Scientists have developed a computer test which they say has proved 100% precise in early tests. The computer programme is modelled on the human brain, and has been devised to learn from experience like humans.
The system, was developed at the University of British Columbia, by Peter Liddle, a psychiatrist specialising in brain imaging. The artificial brain reviews the brain scan of patients looking for certain characteristics in the brain blood flow, which could indicate schizophrenia.
Dr Liddle said that recent evidence shows that certain parts of the brain are disrupted in schizophrenia. He said the differences between the brains of healthy and schizophrenic people could allow early detection. His team scanned four healthy patients and nine people diagnosed as having schizophrenia and was able to differentiate between them with 100% accuracy.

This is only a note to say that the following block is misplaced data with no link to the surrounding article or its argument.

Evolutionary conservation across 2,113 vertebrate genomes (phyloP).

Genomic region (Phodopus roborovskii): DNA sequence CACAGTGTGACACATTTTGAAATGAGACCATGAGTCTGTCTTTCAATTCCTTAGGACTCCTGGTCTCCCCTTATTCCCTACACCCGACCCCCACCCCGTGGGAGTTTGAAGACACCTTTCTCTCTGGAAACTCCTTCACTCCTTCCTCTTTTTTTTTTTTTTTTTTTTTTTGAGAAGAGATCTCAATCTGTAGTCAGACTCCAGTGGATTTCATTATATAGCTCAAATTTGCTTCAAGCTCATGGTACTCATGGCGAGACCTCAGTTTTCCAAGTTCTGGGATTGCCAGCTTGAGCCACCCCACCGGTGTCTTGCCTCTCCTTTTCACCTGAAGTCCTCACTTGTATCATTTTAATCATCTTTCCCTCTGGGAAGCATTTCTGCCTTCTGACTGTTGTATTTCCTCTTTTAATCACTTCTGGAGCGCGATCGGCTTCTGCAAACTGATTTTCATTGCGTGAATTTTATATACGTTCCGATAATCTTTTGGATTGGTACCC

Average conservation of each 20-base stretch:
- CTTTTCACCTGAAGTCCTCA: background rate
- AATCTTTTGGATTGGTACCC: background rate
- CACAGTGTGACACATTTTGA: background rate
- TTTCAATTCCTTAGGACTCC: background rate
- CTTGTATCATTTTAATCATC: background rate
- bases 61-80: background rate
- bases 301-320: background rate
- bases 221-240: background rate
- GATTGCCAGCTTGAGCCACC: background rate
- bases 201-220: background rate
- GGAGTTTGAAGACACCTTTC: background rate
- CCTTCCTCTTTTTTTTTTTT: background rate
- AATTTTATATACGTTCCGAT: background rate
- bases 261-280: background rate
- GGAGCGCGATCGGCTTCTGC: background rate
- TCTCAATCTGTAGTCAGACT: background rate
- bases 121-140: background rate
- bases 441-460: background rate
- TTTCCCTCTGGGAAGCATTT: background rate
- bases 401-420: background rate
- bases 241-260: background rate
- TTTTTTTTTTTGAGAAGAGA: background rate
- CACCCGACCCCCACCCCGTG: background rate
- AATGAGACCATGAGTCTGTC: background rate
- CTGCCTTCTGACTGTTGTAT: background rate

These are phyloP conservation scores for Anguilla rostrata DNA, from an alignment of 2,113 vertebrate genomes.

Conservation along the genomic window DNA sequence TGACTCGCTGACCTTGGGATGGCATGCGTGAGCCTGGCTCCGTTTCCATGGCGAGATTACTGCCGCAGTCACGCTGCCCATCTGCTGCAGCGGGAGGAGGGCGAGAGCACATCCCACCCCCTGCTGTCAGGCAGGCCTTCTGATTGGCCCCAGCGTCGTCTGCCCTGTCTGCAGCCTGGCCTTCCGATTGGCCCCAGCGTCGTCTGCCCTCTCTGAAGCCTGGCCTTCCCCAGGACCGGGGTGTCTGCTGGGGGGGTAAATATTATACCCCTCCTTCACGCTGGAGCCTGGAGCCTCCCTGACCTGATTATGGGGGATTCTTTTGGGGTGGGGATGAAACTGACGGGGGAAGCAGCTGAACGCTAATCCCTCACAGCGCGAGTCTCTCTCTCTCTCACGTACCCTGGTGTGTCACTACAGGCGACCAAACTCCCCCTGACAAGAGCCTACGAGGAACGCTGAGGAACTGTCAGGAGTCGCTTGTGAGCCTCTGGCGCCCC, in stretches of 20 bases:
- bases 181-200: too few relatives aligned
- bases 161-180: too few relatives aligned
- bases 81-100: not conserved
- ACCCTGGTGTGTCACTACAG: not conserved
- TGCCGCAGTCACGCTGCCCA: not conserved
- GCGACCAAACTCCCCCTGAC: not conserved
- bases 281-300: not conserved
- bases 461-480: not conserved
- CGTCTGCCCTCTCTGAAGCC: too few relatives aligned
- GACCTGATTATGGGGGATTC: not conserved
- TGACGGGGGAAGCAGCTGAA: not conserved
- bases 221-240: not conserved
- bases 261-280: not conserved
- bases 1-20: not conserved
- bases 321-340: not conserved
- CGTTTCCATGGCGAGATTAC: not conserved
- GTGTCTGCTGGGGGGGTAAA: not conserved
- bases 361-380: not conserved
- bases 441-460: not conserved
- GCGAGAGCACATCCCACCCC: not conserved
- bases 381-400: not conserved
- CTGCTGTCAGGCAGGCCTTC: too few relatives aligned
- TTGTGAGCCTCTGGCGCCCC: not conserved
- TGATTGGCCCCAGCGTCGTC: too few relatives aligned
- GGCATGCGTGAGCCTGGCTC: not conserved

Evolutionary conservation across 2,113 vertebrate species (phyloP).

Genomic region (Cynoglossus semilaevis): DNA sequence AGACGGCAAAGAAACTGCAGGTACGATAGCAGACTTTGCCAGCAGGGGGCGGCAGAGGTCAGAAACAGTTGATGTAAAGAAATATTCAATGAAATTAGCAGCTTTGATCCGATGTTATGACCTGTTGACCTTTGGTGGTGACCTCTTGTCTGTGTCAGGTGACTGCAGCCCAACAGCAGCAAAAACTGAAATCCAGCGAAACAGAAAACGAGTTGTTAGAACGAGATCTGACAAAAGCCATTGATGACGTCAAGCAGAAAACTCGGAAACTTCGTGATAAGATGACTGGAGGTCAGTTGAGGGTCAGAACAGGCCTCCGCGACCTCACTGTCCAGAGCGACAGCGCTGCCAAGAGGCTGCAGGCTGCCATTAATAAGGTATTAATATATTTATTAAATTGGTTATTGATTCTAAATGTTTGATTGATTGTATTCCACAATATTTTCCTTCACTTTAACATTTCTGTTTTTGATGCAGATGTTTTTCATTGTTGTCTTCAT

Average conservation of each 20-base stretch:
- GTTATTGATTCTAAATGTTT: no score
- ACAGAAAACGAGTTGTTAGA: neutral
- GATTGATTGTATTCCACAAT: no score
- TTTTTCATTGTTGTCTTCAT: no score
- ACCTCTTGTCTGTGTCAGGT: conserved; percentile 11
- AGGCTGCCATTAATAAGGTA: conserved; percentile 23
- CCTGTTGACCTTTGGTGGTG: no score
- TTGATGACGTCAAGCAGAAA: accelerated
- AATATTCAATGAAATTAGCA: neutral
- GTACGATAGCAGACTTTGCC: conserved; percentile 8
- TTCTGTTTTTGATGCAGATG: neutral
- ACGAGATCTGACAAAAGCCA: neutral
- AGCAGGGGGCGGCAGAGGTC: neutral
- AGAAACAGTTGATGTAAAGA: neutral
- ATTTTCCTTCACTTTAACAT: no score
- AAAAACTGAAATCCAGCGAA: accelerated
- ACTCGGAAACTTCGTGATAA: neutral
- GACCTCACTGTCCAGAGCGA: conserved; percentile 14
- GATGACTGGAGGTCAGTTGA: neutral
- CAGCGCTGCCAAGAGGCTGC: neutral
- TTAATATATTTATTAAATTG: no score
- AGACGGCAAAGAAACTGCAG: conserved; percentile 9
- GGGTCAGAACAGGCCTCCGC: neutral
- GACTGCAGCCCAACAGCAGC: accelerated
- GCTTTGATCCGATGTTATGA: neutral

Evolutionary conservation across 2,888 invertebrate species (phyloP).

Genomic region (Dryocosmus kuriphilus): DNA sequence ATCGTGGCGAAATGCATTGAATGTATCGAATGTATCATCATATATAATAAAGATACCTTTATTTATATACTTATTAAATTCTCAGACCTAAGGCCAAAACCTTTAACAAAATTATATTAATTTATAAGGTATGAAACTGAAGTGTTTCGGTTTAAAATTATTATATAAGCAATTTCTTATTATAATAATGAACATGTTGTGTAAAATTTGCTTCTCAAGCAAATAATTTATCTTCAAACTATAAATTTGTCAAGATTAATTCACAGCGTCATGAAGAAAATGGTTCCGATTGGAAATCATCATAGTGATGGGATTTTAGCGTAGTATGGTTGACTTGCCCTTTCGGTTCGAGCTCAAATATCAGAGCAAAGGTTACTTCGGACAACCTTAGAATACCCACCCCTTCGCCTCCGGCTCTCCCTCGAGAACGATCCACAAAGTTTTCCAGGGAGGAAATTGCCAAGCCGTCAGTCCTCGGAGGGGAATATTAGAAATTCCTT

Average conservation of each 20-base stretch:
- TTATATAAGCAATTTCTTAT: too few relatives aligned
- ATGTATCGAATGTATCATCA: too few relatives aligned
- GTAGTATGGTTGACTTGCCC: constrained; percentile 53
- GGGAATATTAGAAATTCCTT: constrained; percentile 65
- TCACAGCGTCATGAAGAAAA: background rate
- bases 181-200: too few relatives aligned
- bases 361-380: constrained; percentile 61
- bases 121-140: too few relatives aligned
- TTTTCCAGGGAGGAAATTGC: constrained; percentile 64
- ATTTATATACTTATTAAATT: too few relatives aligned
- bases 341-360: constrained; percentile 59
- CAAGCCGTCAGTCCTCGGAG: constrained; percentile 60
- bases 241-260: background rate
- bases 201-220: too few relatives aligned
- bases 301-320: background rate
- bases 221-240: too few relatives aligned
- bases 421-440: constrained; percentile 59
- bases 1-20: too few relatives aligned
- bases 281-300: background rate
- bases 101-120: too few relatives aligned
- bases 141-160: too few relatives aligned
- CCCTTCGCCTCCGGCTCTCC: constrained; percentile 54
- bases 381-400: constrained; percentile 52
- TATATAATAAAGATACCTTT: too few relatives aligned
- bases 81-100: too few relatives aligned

"This research is clearly in its early stages and it is therefore important not to raise false hopes, but if it does prove successful, it could be a major help. "However, much of the current delay is due to poor practice, not the lack of tool for diagnosis," he said.